UPDATE: Giants agree to a deal with Mark Melancon

LOS ANGELES, CA - OCTOBER 10:  Mark Melancon #43 of the Washington Nationals reacts after the final out as the Nationals defeat the Los Angeles Dodgers 8-3 in game three of the National League Division Series at Dodger Stadium on October 10, 2016 in Los Angeles, California.  (Photo by Jeff Gross/Getty Images)
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UPDATE: Buster Olney reports that a deal is in place pending a physical. The financial terms are not yet known. UPDATE: Joel Sherman of the New York Post hears it’s in the four-year, $62 million range. That will make him, temporarily at least, the highest-paid closer in baseball history.

12:15 PMKen Rosenthal reports that the San Francisco Giants are close to a deal with closer Mark Melancon.

Melancon had an outstanding 2016, posting a 1.64 ERA, 2.42 FIP and a 5.42 K/BB rate in 71.1 innings while saving 47 games for the Pirates and Nationals. You may recall that the Giants had a strong interest in Melancon last summer. It was a well-founded interest given the bullpen woes which waylaid San Francisco in the second half of last season and continued on into the playoffs.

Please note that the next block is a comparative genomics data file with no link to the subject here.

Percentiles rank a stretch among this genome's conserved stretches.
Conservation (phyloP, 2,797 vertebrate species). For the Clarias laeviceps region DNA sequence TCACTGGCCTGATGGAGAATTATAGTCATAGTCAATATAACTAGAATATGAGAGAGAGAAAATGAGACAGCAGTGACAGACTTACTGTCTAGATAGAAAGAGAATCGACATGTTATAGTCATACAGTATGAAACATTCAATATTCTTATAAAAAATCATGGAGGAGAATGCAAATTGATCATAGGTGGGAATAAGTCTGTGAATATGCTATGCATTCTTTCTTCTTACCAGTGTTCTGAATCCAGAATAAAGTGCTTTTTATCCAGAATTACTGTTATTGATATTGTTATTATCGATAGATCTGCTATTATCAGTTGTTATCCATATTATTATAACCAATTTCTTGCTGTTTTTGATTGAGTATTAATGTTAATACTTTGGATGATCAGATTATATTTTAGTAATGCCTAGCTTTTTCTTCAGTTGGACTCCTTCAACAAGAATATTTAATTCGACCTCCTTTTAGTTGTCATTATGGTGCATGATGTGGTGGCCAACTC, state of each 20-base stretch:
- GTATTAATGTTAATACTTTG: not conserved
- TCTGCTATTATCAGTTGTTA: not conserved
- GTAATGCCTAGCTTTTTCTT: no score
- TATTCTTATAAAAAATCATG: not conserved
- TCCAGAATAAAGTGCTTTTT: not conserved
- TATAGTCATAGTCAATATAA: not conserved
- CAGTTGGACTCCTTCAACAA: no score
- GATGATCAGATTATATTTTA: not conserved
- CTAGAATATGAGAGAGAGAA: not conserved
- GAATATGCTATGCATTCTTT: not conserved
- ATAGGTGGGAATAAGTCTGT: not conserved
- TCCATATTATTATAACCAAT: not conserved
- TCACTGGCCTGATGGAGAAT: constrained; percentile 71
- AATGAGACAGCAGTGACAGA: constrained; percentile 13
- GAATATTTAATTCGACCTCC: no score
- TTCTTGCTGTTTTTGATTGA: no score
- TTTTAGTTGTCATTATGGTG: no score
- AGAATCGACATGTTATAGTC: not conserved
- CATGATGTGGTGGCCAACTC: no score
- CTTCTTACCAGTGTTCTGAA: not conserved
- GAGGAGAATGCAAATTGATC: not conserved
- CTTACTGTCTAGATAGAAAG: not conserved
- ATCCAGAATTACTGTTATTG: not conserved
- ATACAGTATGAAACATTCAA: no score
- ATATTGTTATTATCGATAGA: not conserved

The terms of the apparently impeding deal will be known soon enough, but Rosenthal reported yesterday that Melancon was fielding offers in the four-years, $60 million range. That’s a lot for a closer, but it’ll probably look like a bargain compared to the deals signed with the other two top closers on the market, Aroldis Chapman and Kenley Jansen. Some have speculated that Chapman could get a deal closer to $100 million than $50 million, though that seems optimistic.

What the past couple of seasons have shown, however, is that having a top bullpen will get you very, very far in Major League Baseball. Champan may have been gassed at the end of Game 7, but he was essential to the Cubs’ World Series title. Powerful bullpens gave the Royals a title in 2015 and the Indians an AL pennant this past year. A weak one was, obviously, the Giants’ achilles heel.

Their great need at the back end of the pen, according to Rosenthal’s report, is apparently about to be filled.